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How Computers Work

Within the context of how programming languages fit into all of this.

Maëlys McArdle

on 24 January 2014

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Transcript of How Computers Work

How Computers Work
#include <stdio.h>

int main(int argc, char **argv)
print("hello world!");
return 0;
And how programming fits in...
This is a computer.
The most important part of a computer is a Central Processing Unit, or
A CPU is pretty similar to a calculator.
Write "10"
Press Multiply
Write "37"
Press Equals
Each of these steps was telling the calculator to do a specific thing. Storing a number, telling it to multiply it with the next one, etc.

On a CPU, you also do things in steps. Each of these steps is called an
This is what instructions for a CPU might be like.

Load number 5 to a temporary location.
Load number 10 to a different temporary location.
Multiply the numbers in these two locations.

Your computer will go through millions of these steps each second.
The main difference with a pocket calculator is that a CPU doesn't have a person there telling it what to do at each step.

So let's think about what you would need to do to a calculator so that it too would be able to work on its own.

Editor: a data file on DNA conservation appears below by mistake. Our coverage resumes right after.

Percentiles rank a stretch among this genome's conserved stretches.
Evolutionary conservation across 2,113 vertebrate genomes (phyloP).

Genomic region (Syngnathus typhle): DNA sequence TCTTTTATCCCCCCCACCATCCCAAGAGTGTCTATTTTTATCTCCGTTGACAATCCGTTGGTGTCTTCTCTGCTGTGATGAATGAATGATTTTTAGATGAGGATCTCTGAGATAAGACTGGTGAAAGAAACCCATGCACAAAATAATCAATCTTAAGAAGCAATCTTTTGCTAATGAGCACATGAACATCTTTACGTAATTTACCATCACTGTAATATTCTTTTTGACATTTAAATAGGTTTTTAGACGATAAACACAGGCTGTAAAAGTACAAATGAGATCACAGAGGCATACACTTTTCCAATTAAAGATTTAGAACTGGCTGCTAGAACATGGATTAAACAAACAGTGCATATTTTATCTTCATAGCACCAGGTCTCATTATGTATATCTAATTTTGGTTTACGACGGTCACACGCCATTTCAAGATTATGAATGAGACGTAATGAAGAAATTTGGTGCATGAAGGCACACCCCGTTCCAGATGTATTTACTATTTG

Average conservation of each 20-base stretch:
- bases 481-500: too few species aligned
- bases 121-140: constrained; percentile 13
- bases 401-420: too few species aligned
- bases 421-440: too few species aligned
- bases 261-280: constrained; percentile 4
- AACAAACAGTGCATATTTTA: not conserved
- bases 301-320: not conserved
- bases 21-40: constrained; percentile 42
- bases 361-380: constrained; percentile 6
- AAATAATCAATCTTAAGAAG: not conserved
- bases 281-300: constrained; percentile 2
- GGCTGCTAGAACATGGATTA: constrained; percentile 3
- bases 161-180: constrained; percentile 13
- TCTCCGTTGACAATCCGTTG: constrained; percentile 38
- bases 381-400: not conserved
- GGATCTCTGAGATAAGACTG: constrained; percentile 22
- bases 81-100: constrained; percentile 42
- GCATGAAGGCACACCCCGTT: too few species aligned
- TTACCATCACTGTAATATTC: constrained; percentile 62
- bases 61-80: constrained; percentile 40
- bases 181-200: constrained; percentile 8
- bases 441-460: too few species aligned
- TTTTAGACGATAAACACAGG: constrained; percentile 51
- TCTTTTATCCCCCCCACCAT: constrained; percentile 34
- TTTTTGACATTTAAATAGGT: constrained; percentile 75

The CPU has such a place to store instructions. It's called memory.
CPUs have a very limited set of instructions. Not all that much more than a scientific calculator. They can load numbers, perform some math, and do a little few extra things related to computer-y stuff.
When you turn on your computer, the circuitry inside reads a known part of your hard drive to figure out where instructions for your operating system are located.
It then copies those instructions into memory.
The CPU then kicks in and starts reading the instructions located at the start of memory.
(Instructions for the operating system.)
You might be wondering why go through this process of copying instructions from the hard drive to memory. Seems kind of complicated.

Why not just put everything on memory and forget the hard disk?

It's done in a number of steps.
So let's go over how you use a calculator.
Those instructions are translated into 1s and 0s for the computer to understand. Instructions in 1s and 0s like that are in
machine language
When those instructions are written out in words instead of 1s and 0s, they're in
assembly language
. A CPU wouldn't know what to do with it, but it makes it readable by people.
Assembly language!
For a calculator to work on its own, it would need to be able to know what steps you want to run without you being there.

So those instructions would need to be written down somewhere for the CPU to read.
But if you install your operating system to a hard disk, how does it find it's way into memory?
The first instructions your computer reads when you turn it on are for your operating system.
Hard Drive
It's a good question.
Okay so let's recap...

are the chip at the heart of a computer. They're like calculators that can run on their own.